Today, visitors can explore the grounds, with points of interest including the Great Wall, which was said to have been constructed of lava rock over 500 years ago; Hale o Keawe temple, which is guarded by carved wooden images symbolizing Hawaiian gods; a canoe landing and canoe house; fish ponds; and Kōnane, a Hawaiian strategy game played with rocks that resembles checkers.On various days, cultural demonstrations are conducted at the park to provide an authentic historical experience to visitors. I watched a woman weaving baskets from coconut fronds and a man making poi during my visit.
Another tour I’d recommend is of Kona Sea Salt. Located on seven acres of oceanfront on Kona Keahole Point, the farm hand harvests Hawaiian Salt from deep ocean waters, 2200 feet below the surface of the Kona Sea. Kona Sea Salt is the only sea salt in the world made from pure, 900-year-old deep ocean water, rich in natural minerals and flavor, making it one of the highest quality finishing salts in the world.
The company puts the water from the sea into an enclosed solar evaporation system, which dries the salt naturally over the course of a month, leaving behind pure white salt crystals. Because it’s naturally dried by the sun, rich minerals like calcium, magnesium and potassium, are preserved. The crystals are scooped up by hand and put into covered wooden hoppers for the final drying step. Once fully dried, the salt is inspected and packaged for sale.At the end of the tour, everyone gets a chance to taste Kona Pure and Flavored Salts with an array of fruits and veggies. My salt favorites were fresh herbs, garlic, lemon rosemary and Maui onion.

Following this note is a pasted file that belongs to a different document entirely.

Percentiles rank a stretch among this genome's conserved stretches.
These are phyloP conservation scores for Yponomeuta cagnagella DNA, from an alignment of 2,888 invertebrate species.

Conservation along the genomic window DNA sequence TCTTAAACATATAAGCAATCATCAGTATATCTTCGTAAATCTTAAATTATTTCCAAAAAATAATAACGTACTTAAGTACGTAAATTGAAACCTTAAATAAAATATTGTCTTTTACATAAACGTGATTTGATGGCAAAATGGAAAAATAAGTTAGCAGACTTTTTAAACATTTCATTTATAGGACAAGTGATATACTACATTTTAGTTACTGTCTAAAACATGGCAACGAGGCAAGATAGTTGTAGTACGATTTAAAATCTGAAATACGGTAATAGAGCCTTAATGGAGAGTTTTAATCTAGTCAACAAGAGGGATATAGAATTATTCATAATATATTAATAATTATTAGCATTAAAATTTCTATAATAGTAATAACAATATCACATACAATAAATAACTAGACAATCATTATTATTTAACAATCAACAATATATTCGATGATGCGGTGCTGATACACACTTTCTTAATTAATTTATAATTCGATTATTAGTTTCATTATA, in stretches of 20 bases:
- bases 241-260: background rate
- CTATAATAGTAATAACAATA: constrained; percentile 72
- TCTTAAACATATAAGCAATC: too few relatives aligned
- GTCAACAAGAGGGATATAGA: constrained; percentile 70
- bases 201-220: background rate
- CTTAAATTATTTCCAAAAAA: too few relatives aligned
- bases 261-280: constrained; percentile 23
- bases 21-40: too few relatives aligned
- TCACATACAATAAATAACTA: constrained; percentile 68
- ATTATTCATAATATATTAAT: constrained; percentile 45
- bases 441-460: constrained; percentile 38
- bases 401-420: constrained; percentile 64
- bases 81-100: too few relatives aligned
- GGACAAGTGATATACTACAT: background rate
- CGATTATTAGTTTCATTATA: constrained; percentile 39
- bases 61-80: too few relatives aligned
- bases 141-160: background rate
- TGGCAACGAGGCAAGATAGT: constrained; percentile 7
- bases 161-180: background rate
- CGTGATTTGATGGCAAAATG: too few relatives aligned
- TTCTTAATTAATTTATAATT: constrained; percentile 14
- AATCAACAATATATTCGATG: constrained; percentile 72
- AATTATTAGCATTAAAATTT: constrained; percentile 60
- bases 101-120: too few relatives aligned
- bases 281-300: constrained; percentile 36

When it comes to food, the bounty of fresh seafood and produce on the island is astonishing. As a pescatarian, I was in heaven dining on macadamia nut-crusted mahi mahi, poke bowls with seared ahi, coconut shrimp, bouillabaisse, and sushi and sashimi galore. I loved starting my day with an acai bowl, and in the afternoon, I would check out the different shave ice stands. This iconic Hawaiian frozen treat is a must-try for visitors.
Unlike snow cones, shave ice is made with finely shaved, not crushed, ice. It’s then mounded in a cup, drizzled with artificially or naturally flavored syrups, and can be topped with ice cream, mochi balls, fruit and a “snowcap” of sweetened condensed milk or cream. Be prepared to be overwhelmed by the variety of flavors!
While on Kona, my sanctuary was the Outrigger Kona Resort and Spa, a 22-acre, luxurious oceanfront property perched above the lava cliffs of Keāhole Bay. My spacious and comfy room with island inspired decor had all the amenities plus breathtaking views of the ocean. I could have sat on the Lānai for hours, drinking up the vistas and fiery sunsets.
The 509-room resort had everything you could dream of and more, from a multi-level, lagoon style pool with a 200-foot water slide, onsite cafe and poolside bar, shops and a spa with a menu of rejuvenating and relaxing treatments. Each day, there were activities for guests, from yoga and lei making to hula and ‘ukulele lessons. And on certain nights, you could opt to dine under the stars at the “Feast and Fire Lūʻau.”
What also makes the property extra special is its manta ray viewing deck. The Kona coast is one of the only places in the world where you can view giant manta rays up close. And at the Outrigger Kona, these creatures often come out at dusk to feed on plankton right in front of the resort. You can also listen to education talks at the resort’s Manta Center and even take a nighttime snorkel with these gentle beasts at the Manta Ray Village. Like I said, everything!If you go:
For more information about the island of Hawai‘i: www.gohawaii.com/island-of-hawaii
Inn at Kulaniapia Falls: www.waterfall.net
Outrigger Kona Resort and Spa: www.outrigger.com/hawaii/hawaii-big-island/outrigger-kona-resort-and-spa